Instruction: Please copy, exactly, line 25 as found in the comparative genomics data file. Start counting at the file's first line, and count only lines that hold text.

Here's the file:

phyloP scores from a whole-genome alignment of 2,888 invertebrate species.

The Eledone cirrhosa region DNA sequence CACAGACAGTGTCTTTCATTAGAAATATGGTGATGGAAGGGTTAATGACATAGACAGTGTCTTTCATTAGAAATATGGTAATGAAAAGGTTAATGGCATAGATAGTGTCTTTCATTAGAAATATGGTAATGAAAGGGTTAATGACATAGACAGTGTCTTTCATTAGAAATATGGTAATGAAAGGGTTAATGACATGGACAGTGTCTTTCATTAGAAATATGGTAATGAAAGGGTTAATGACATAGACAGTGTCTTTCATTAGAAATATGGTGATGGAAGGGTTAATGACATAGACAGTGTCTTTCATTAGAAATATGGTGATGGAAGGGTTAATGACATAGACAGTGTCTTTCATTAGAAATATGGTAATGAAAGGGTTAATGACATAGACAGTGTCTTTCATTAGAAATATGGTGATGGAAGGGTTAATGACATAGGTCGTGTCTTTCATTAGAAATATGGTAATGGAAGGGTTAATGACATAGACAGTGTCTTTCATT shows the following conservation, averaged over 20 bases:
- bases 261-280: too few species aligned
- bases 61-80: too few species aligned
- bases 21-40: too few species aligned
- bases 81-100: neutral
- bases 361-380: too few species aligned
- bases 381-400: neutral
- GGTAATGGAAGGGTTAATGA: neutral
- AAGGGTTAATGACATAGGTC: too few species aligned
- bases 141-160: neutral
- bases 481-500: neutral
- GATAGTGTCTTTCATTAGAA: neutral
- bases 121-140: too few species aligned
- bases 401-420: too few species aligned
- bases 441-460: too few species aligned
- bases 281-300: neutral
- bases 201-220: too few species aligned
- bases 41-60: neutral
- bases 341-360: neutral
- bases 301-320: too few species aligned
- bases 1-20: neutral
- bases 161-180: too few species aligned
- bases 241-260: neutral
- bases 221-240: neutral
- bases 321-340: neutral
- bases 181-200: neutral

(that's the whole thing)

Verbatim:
- bases 221-240: neutral